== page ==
With the report from State Treasurer John Schroder that - despite dire warnings of financial doom from Governor John bel Edwards - the state of Louisiana has a budget surplus of about $300 million, 101.7 / 710 KEEL's Robert J Wright explains to morning show co-host Erin McCarty who got it "so wrong."

It was Edwards, who predicted the now famous "fiscal cliff" if Louisiana lawmakers failed to increase the state sales tax, which they did (in a special legislative session) by .45%. This increase came despite repeated cries from local representatives Alan Seabaugh, Dodie Horton and Raymond Crews that taking more money from taxpayers was unnecessary and that the governor's claims of financial doom were all a political ploy.

From nola.com:

Officials can't say yet why revenue collections exceeded expectations, but economists have said oil and gas revenues have been higher than expected. The corporate income tax collection forecast was also very conservative, Alario said.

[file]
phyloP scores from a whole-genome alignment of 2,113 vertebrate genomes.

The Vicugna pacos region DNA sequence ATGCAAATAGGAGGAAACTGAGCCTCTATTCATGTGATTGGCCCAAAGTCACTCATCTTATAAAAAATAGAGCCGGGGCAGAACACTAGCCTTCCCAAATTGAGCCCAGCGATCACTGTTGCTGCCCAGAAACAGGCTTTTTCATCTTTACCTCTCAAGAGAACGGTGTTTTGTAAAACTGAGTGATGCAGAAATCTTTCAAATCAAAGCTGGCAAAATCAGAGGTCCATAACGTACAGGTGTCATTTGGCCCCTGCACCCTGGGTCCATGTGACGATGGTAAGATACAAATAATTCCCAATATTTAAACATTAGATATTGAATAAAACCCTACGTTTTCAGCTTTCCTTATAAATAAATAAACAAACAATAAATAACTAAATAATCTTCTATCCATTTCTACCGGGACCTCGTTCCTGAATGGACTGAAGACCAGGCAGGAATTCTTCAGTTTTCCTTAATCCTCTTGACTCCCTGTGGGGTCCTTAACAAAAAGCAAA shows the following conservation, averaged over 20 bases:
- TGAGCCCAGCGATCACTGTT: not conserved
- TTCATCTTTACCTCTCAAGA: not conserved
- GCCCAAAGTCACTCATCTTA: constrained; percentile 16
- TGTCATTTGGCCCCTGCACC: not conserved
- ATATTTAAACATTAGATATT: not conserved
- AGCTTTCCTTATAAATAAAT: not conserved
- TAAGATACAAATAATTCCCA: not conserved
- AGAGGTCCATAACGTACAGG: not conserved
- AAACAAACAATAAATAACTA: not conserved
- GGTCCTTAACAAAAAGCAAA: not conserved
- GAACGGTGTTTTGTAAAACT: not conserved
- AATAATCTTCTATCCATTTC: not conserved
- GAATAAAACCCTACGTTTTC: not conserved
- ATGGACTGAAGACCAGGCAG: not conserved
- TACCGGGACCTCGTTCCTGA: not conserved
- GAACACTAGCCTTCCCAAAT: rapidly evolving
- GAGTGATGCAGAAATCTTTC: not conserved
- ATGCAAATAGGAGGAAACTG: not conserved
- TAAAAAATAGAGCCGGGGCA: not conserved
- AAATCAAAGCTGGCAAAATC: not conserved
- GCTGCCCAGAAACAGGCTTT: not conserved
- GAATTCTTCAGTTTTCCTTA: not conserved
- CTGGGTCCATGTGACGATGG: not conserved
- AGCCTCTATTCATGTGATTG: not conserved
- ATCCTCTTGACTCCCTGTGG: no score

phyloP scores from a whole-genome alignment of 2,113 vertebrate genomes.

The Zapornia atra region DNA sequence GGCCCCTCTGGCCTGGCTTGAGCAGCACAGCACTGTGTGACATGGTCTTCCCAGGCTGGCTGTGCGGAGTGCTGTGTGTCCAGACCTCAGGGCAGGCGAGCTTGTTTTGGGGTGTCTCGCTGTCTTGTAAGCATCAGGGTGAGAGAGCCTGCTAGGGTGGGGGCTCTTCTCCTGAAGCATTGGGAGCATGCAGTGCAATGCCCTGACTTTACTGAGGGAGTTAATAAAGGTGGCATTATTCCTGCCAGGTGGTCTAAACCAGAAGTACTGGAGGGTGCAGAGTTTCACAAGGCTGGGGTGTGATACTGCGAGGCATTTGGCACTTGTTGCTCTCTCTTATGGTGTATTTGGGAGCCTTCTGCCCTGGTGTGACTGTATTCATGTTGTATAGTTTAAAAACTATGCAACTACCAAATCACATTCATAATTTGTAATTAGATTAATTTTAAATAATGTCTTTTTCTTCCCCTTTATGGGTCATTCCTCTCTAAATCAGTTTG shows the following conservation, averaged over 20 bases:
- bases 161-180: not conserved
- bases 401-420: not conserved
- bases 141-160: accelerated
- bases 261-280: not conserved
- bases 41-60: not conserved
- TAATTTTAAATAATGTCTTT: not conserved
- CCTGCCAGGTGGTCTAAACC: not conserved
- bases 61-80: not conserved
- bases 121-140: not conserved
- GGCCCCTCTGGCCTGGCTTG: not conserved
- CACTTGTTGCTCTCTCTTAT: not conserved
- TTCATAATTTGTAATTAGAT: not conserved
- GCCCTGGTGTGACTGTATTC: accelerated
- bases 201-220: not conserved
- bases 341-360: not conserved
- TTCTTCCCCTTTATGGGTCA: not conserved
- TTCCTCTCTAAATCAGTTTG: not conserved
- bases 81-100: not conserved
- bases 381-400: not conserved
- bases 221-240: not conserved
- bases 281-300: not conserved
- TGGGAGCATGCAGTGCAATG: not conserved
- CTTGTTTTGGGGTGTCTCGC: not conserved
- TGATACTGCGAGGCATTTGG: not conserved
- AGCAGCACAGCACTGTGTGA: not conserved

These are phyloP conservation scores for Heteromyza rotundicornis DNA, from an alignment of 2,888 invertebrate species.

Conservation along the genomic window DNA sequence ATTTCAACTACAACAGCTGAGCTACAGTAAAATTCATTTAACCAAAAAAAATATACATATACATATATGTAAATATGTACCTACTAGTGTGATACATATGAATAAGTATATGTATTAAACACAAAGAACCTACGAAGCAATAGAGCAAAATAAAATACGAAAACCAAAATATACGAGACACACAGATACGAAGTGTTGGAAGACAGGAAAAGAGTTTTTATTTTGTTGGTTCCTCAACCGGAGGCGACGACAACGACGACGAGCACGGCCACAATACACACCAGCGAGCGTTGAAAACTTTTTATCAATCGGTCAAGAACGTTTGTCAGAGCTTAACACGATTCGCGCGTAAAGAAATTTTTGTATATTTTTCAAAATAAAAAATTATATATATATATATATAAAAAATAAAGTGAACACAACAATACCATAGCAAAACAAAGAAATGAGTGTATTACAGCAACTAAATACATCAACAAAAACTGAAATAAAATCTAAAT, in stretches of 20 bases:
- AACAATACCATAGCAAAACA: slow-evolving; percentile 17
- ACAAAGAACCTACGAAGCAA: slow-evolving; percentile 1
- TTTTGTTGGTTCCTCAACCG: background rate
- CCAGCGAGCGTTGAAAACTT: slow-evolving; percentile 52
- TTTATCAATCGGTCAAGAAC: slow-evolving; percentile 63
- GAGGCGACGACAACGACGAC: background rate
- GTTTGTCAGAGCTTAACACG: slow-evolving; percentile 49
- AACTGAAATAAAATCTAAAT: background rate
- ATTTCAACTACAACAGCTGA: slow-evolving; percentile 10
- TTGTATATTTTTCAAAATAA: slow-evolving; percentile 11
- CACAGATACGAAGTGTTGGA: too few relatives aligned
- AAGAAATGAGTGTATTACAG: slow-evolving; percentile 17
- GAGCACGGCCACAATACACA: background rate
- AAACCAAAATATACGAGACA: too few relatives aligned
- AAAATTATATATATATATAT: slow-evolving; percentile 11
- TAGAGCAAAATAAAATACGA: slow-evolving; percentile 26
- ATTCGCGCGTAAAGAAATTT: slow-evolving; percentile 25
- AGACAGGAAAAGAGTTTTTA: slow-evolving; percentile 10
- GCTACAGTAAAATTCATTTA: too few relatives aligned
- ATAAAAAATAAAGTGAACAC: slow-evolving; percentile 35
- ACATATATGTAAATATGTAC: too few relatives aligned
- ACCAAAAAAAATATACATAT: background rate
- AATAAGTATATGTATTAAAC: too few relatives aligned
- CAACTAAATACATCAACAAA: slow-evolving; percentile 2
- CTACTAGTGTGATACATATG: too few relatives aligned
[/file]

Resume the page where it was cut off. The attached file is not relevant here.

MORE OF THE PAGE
Several changes to corporate tax breaks have been made over the past few years. State economist Greg Albrecht, who determines the state revenue forecast, has said he is having hard time predicting what those collections might be from year to year, so much so that he is trying to be measured with his projections.

A fairly significant change to state income tax collections also took place at the end of the most recent budget cycle. An federal income tax cut Congress and President Donald Trump approved was supposed to make state income tax collections higher.